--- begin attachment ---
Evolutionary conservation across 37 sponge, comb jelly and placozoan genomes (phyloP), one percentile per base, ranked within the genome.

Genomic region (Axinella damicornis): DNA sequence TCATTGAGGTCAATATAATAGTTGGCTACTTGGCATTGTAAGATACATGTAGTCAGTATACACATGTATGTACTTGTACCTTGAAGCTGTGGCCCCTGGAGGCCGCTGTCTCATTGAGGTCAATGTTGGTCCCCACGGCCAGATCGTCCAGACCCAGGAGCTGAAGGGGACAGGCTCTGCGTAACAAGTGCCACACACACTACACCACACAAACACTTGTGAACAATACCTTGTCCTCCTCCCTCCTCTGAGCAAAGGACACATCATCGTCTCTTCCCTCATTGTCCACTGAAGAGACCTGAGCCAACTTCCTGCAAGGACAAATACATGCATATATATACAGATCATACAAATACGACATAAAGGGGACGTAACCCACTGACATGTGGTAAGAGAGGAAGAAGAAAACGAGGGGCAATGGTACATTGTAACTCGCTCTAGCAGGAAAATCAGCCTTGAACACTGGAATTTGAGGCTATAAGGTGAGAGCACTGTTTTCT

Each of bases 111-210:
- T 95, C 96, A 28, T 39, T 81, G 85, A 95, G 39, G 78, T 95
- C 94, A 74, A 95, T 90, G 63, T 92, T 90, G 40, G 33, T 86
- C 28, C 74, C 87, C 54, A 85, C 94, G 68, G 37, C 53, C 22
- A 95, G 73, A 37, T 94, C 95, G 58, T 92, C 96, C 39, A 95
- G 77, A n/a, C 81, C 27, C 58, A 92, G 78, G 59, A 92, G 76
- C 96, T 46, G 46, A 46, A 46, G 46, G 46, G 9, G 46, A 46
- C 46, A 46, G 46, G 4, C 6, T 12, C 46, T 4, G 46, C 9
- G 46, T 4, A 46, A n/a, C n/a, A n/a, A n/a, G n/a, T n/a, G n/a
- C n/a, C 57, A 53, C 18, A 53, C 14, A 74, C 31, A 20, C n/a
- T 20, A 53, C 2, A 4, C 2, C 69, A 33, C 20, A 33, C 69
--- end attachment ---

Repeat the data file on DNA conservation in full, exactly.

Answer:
Evolutionary conservation across 37 sponge, comb jelly and placozoan genomes (phyloP), one percentile per base, ranked within the genome.

Genomic region (Axinella damicornis): DNA sequence TCATTGAGGTCAATATAATAGTTGGCTACTTGGCATTGTAAGATACATGTAGTCAGTATACACATGTATGTACTTGTACCTTGAAGCTGTGGCCCCTGGAGGCCGCTGTCTCATTGAGGTCAATGTTGGTCCCCACGGCCAGATCGTCCAGACCCAGGAGCTGAAGGGGACAGGCTCTGCGTAACAAGTGCCACACACACTACACCACACAAACACTTGTGAACAATACCTTGTCCTCCTCCCTCCTCTGAGCAAAGGACACATCATCGTCTCTTCCCTCATTGTCCACTGAAGAGACCTGAGCCAACTTCCTGCAAGGACAAATACATGCATATATATACAGATCATACAAATACGACATAAAGGGGACGTAACCCACTGACATGTGGTAAGAGAGGAAGAAGAAAACGAGGGGCAATGGTACATTGTAACTCGCTCTAGCAGGAAAATCAGCCTTGAACACTGGAATTTGAGGCTATAAGGTGAGAGCACTGTTTTCT

Each of bases 111-210:
- T 95, C 96, A 28, T 39, T 81, G 85, A 95, G 39, G 78, T 95
- C 94, A 74, A 95, T 90, G 63, T 92, T 90, G 40, G 33, T 86
- C 28, C 74, C 87, C 54, A 85, C 94, G 68, G 37, C 53, C 22
- A 95, G 73, A 37, T 94, C 95, G 58, T 92, C 96, C 39, A 95
- G 77, A n/a, C 81, C 27, C 58, A 92, G 78, G 59, A 92, G 76
- C 96, T 46, G 46, A 46, A 46, G 46, G 46, G 9, G 46, A 46
- C 46, A 46, G 46, G 4, C 6, T 12, C 46, T 4, G 46, C 9
- G 46, T 4, A 46, A n/a, C n/a, A n/a, A n/a, G n/a, T n/a, G n/a
- C n/a, C 57, A 53, C 18, A 53, C 14, A 74, C 31, A 20, C n/a
- T 20, A 53, C 2, A 4, C 2, C 69, A 33, C 20, A 33, C 69